#12 - JRL 7134
The New Yorker
April 14, 2003
SEASONS IN HELL
How the Gulag grew.
By DAVID REMNICK
On a winter afternoon just before the collapse of the Soviet regime, I paid a call on Dmitri Likhachev, an eminent scholar of medieval Russian literature and an embodiment of the tragic history of his city. (The city was called St. Petersburg when he was born, Petrograd when he was growing up, Leningrad through his long adulthood, and, for the last eight years of his life, St. Petersburg again.) Likhachev was then eighty-four and a director of the literary institute known as Pushkin House. He had vivid memories of the first days of the Communist era—“When we opened the windows of our flat in Lakhtinskaya Street, we could hear all night long the volleys and short bursts of automatic fire from the Peter and Paul Fortress”—and now he was stealing time from his literary work to make impassioned, morally serious speeches about the liberal era that he hoped was coming. A great deal of Likhachev’s authority derived from his biography. He was living proof that the Gulag had been the invention not of Stalin but, rather, of Lenin, the Bolshevik founder, because, he said wearily, “I was a prisoner at Lenin’s first concentration camp.”
As a young man, Likhachev was a member of a student group that jokingly called itself the Cosmic Academy of Sciences. The members greeted each other by saying, “Khaire,” Greek for “rejoice.” They gathered to present, with mock solemnity, nonsense papers on “Apologetic Theology” or “Elegant Chemistry.” To win admission as an “academician,” Likhachev wrote a treatise on the urgent need to restore the letter “yat” to the Russian alphabet. It was all a way of escaping the increasingly oppressive atmosphere of the times. Then, in February, 1928, there was a knock on his door. Likhachev was arrested and provided with a cell. During the subsequent interrogation, one officer shouted, “What do you mean by language reform? Perhaps we won’t have any language at all under socialism.”
In time, Likhachev was transported to the Solovetsky Islands—or Solovki—a string of small islands in the White Sea near the Arctic Circle, where medieval Orthodox monks built monasteries, tsars of the sixteenth century built prisons, and, in 1923, the Bolsheviks established a camp. When I was getting to know him, Dmitri Sergeyevich spoke hardly at all of his sentence at Solovki. Glasnost allowed it; his modesty did not. But in 1999, shortly before he died, at ninety-two, Likhachev handed me a gift, a copy of his memoirs. In the book, Likhachev sketches the complicated topography of Solovki, the conditions there, the scholars and criminals he befriended, the varieties of cruelty he witnessed and experienced. Solovki was where the structures and basic tenets of the labor-camp system began to take shape. It was at Solovki, for example, that a system was put in place of feeding prisoners according to their work output (thereby insuring that the weak died of hunger and exposure, while the strong helped to build the industrial infrastructure of the state). It was at Solovki that guards devised such tortures as crippling a man by forcing him to sit on a pole for eighteen hours straight or killing him by throwing him down a long outdoor stairway. It was where guards exposed prisoners for days to the clouds of mosquitoes that swarmed around the island in summer. Another prisoner recalls, in a memoir, how this torture was modified at a Siberian camp:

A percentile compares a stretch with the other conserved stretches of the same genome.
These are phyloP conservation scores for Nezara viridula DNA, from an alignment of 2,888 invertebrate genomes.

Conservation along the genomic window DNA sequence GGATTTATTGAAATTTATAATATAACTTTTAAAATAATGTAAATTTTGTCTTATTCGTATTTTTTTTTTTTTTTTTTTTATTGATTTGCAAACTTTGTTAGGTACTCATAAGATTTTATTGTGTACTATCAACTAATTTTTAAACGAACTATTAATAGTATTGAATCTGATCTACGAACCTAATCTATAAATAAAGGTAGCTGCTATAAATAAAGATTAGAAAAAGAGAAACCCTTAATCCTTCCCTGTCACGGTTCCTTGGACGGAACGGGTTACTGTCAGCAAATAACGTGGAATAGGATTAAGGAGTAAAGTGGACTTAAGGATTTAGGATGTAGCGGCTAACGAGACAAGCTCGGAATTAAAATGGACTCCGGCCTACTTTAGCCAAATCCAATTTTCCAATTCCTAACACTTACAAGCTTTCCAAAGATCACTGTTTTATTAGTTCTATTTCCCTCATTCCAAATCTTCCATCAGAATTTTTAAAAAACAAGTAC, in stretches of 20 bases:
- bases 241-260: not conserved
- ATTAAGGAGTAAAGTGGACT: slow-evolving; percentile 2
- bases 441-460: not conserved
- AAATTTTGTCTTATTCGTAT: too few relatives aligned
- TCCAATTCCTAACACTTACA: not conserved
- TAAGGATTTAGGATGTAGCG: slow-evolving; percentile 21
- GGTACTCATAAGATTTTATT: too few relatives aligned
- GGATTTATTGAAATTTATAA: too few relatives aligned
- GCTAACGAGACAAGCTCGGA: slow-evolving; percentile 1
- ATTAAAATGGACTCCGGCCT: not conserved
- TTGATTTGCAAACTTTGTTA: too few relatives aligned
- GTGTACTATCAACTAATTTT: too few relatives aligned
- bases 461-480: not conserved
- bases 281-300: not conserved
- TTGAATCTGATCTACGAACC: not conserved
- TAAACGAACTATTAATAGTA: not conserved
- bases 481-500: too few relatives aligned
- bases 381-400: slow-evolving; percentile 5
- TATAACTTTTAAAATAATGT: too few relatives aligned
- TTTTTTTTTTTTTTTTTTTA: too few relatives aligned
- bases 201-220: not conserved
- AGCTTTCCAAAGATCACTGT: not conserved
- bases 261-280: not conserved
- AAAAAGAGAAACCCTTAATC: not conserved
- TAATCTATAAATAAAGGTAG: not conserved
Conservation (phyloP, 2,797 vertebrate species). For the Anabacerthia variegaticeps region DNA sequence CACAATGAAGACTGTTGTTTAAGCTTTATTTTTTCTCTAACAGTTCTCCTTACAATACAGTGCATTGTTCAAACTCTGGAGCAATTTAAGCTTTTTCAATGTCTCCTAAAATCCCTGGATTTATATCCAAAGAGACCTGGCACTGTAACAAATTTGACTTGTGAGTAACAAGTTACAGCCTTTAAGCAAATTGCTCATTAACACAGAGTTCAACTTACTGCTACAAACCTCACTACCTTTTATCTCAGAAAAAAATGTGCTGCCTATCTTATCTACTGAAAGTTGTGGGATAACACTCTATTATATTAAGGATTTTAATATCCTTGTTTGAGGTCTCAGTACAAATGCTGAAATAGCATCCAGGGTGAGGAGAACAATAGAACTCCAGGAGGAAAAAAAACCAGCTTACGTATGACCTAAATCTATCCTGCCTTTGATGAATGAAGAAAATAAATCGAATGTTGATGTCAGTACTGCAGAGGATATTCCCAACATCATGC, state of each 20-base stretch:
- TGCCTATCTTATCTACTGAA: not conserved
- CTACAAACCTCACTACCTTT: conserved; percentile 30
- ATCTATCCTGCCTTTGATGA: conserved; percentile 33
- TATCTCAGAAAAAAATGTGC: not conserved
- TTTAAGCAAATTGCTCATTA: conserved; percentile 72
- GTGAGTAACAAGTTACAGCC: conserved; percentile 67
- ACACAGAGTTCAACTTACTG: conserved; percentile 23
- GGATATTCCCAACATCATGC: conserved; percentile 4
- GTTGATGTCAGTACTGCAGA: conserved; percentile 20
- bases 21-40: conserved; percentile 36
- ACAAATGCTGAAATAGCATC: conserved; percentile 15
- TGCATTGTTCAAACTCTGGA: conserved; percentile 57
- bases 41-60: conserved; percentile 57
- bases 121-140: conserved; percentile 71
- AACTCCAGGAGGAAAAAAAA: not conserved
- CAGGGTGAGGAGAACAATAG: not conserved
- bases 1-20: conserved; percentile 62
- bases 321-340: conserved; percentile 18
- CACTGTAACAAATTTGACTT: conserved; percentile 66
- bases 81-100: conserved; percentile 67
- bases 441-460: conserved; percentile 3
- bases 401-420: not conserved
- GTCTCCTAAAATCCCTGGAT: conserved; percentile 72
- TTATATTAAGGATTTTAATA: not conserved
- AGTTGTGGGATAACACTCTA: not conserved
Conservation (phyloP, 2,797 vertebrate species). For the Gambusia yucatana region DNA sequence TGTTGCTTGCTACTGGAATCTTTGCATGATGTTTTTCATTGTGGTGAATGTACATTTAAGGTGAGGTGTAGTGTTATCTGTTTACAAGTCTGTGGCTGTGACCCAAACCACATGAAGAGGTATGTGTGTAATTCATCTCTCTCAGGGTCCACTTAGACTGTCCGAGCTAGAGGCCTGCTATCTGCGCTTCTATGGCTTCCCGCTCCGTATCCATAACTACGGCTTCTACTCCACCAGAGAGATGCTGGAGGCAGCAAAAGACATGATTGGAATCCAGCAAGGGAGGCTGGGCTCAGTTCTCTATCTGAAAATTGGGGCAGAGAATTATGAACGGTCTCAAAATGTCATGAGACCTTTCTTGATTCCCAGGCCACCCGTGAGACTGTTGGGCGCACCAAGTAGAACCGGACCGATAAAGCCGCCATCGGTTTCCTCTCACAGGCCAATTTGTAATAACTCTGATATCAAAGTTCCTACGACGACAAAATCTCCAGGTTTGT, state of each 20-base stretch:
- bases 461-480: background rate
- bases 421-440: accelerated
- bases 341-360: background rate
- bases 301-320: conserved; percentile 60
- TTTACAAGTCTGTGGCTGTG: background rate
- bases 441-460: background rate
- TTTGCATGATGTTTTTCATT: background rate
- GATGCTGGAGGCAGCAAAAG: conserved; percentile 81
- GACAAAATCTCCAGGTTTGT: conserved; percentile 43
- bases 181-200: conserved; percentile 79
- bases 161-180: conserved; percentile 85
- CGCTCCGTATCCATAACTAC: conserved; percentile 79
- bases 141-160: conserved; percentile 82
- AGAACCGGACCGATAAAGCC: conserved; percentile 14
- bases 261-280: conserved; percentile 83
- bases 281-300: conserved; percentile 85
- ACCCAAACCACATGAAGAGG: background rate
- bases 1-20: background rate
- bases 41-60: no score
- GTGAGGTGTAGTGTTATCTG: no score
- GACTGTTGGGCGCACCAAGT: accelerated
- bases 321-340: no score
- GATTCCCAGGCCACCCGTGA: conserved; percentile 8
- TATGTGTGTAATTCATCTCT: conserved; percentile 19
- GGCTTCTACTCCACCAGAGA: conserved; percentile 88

The mosquitoes crawled up our sleeves, under our trousers. One’s face would blow up from the bites. At the work site, we were brought lunch, and it happened that as you were eating your soup, the mosquitoes would fill up the bowl like buckwheat porridge. They filled up your eyes, your nose and throat, and the taste of them was sweet, like blood.
The prisoners at Solovki were isolated from the world. No one, save the guards and a few monks, witnessed their suffering; they were sure that they would die there and be buried in unmarked graves. And yet, a year after Likhachev arrived at Solovki, he and his fellow-prisoners learned that Maxim Gorky, perhaps the most popular Soviet writer of the time, was coming to visit. Here, at last, was their witness and savior. Gorky was a hero to Russians, not merely for his prose but also for his proletarian authenticity, his adventures as an urchin and a juvenile delinquent, described in “Childhood” and “The Lower Depths.” Now Gorky’s ship, the Gleb Boky, named for the camp chief, was about to dock at Solovki. “All we prisoners were delighted,” Likhachev wrote. “‘That Gorky will spot everything, find out everything. He’s been around, you can’t fool him. About the logging and the torture on the tree-stumps, the hunger, the disease, the three-tier bunks, those without clothes, the sentences without conviction.’”
For the occasion, the Solovki administration had spruced up the camp, painted walls, planted trees, allowed husbands and wives to be together (as they never were ordinarily). And, as it turned out, Gorky failed to see beyond the façade that had been erected for him. He seemed disinclined to try. He visited the punishment cells and, after a few short minutes, pronounced them “excellent.” He spent hardly any time at all with prisoners, though he did speak for forty minutes with a young boy and declared himself fascinated and pleased. (After Gorky left the camp, Likhachev writes, that boy was never seen again.) The writer stayed for three days and spent nearly all of it with the secret-police officers who ran the complex.